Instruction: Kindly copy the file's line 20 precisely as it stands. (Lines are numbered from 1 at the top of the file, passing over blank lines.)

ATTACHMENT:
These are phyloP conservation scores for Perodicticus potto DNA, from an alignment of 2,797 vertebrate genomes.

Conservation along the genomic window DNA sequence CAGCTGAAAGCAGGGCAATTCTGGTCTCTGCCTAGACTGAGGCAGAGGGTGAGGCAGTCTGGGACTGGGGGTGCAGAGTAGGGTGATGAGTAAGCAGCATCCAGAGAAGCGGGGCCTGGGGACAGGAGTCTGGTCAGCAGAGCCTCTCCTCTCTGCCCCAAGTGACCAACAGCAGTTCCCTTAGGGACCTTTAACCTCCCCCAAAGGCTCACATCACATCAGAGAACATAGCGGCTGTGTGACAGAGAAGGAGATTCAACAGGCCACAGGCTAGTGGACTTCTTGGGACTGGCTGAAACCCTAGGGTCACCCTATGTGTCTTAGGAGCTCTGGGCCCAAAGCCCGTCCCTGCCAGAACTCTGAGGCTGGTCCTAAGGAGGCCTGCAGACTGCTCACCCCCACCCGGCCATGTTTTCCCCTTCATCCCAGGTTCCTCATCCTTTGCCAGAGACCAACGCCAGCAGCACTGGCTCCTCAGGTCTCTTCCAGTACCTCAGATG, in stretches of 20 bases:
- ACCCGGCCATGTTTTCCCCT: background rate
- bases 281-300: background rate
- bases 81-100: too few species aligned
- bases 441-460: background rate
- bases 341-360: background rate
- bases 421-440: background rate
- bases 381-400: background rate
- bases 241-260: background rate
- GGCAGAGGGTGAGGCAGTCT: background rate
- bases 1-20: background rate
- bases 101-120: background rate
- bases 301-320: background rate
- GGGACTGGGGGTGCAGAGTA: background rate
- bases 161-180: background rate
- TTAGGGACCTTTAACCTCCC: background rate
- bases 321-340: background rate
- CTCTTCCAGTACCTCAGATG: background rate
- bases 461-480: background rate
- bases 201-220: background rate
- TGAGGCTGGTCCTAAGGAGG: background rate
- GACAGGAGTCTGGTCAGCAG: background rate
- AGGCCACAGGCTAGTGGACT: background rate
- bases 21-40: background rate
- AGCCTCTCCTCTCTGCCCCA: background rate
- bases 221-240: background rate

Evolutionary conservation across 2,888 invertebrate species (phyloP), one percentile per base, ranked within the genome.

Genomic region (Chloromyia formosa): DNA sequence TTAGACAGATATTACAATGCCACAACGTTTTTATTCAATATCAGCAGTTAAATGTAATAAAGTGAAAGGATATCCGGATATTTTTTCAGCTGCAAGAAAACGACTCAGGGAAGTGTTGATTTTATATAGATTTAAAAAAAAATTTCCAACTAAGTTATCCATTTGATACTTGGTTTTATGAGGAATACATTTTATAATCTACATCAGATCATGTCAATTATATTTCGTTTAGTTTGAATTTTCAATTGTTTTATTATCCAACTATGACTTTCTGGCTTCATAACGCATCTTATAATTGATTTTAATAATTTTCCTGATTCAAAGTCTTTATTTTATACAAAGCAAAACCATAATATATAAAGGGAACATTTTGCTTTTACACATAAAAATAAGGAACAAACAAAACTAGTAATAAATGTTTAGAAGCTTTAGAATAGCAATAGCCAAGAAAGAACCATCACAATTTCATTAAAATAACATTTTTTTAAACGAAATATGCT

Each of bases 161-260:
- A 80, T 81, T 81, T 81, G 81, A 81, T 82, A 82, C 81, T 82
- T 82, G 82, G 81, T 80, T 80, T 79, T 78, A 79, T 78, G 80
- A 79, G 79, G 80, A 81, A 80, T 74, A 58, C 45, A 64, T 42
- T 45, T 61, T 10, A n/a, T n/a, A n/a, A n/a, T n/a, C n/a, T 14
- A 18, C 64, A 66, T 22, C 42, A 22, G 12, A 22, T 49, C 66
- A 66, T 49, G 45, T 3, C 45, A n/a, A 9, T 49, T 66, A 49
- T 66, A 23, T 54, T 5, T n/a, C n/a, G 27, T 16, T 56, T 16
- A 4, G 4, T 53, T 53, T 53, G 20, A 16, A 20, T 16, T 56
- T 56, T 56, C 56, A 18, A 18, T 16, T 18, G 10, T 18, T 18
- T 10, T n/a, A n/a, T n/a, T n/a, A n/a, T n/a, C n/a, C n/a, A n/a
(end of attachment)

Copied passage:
- bases 461-480: background rate